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1 June 2013 Climate Change Influenced Female Population Sizes Through Time Across the Indonesian Archipelago
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Lying at the crossroads of Asia and the Pacific world, the Indonesian archipelago hosts one of the world's richest accumulations of cultural, linguistic, and genetic variation. While the role of human migration into and around the archipelago is now known in some detail, other aspects of Indonesia's complex history are less understood. Here, we focus on population size changes from the first settlement of Indonesia nearly 50 kya up to the historic era. We reconstructed the past effective population sizes of Indonesian women using mitochondrial DNA sequences from 2,104 individuals in 55 village communities on four islands spanning the Indonesian archipelago (Bali, Flores, Sumba, and Timor). We found little evidence for large fluctuations in effective population size. Most communities grew slowly during the late Pleistocene, peaked 15–20 kya, and subsequently declined slowly into the Holocene. This unexpected pattern may reflect population declines caused by the flooding of lowland hunter/gatherer habitat during sea-level rises following the last glacial maximum.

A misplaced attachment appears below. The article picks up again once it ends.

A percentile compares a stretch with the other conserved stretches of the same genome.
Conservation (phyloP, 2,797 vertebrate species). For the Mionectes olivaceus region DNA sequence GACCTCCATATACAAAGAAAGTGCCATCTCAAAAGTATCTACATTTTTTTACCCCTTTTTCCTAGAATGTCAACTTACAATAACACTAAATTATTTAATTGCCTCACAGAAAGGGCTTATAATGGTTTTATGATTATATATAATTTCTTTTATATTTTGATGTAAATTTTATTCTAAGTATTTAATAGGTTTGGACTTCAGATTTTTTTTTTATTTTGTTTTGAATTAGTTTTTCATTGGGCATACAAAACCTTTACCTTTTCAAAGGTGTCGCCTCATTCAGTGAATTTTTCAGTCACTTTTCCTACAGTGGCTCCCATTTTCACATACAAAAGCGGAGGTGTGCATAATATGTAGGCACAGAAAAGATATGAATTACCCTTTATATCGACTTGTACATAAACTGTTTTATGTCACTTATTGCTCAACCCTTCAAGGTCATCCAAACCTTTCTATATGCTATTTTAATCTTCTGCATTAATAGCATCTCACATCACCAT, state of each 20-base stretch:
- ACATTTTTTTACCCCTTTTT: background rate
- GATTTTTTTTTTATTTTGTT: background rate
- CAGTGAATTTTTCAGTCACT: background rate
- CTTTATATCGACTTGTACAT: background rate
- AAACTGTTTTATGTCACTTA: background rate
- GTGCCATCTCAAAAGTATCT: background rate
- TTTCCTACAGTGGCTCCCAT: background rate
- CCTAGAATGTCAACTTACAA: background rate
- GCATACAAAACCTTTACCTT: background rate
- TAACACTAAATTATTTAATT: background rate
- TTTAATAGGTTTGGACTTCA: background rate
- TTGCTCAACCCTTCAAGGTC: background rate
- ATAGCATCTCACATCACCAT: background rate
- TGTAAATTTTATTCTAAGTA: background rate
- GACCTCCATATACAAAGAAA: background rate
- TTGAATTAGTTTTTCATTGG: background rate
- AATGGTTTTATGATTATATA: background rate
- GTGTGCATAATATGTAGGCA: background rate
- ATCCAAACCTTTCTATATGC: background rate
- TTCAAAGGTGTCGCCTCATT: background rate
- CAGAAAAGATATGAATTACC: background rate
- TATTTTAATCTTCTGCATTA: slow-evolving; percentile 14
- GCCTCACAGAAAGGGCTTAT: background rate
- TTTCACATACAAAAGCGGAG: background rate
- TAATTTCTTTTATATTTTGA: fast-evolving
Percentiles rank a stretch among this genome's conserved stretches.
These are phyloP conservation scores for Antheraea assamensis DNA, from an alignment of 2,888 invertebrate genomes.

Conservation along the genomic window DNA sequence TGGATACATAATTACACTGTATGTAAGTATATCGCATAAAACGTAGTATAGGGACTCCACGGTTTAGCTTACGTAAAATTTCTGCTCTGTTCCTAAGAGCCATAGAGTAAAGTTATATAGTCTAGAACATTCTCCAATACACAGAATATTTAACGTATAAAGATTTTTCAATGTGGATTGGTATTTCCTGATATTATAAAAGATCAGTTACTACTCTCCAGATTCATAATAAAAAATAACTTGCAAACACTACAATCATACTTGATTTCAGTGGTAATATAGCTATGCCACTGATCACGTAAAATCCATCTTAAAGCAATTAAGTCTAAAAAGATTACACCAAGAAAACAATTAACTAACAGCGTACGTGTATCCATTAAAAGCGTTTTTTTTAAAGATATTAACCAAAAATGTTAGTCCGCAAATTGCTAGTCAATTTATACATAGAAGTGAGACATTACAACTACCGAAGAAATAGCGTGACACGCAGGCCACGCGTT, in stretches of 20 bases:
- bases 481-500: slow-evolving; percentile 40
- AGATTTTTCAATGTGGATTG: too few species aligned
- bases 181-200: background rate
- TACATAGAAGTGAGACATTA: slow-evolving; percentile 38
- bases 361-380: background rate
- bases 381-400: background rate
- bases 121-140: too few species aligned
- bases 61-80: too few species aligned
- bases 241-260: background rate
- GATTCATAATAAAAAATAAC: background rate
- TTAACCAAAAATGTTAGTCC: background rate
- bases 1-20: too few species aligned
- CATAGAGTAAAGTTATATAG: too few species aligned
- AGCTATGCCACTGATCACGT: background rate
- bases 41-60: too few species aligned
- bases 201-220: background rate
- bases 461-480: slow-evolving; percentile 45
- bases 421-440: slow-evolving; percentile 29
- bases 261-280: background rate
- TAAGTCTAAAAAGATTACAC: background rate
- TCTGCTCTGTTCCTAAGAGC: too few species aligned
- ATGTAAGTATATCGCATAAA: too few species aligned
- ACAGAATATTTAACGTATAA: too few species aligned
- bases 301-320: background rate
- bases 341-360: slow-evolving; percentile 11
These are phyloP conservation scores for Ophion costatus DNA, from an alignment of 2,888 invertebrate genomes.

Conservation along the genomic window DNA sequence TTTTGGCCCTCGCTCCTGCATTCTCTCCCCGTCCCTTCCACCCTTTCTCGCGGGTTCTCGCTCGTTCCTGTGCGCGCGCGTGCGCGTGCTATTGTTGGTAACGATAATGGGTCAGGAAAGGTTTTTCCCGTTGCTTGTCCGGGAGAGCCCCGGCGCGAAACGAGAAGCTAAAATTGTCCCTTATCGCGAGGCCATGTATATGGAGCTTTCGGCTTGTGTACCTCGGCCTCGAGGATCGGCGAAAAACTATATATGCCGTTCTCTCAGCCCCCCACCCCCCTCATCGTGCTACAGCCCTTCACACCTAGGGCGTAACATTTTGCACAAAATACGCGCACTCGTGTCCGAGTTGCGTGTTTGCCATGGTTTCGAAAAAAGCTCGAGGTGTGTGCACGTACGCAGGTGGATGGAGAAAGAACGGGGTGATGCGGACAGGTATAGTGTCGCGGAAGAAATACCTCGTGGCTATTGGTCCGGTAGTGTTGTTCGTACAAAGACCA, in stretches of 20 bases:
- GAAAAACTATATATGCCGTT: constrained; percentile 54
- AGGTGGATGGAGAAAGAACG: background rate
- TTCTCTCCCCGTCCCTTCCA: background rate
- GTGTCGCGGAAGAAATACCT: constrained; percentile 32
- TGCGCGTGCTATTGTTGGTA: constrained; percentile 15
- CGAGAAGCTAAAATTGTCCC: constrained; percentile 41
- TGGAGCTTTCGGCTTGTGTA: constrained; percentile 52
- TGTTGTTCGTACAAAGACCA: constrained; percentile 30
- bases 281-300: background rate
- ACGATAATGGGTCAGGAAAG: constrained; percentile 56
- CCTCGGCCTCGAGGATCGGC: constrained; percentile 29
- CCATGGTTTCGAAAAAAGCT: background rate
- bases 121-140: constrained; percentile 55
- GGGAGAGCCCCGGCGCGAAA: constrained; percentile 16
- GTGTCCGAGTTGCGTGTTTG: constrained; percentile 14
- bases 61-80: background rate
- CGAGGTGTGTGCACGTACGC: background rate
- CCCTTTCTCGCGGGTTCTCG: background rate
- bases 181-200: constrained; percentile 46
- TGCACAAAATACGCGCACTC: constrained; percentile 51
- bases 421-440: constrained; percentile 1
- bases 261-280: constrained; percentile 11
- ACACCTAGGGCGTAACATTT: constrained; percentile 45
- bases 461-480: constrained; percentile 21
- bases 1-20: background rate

© 2013 Wayne State University Press, Detroit, Michigan 48201-1309
Elsa G. Guillot, Meryanne K. Tumonggor, J. Stephen Lansing, Herawati Sudoyo, and Murray P. Cox "Climate Change Influenced Female Population Sizes Through Time Across the Indonesian Archipelago," Human Biology 85(1/3), 135-152, (1 June 2013).
Received: 28 September 2012; Accepted: 22 January 2013; Published: 1 June 2013

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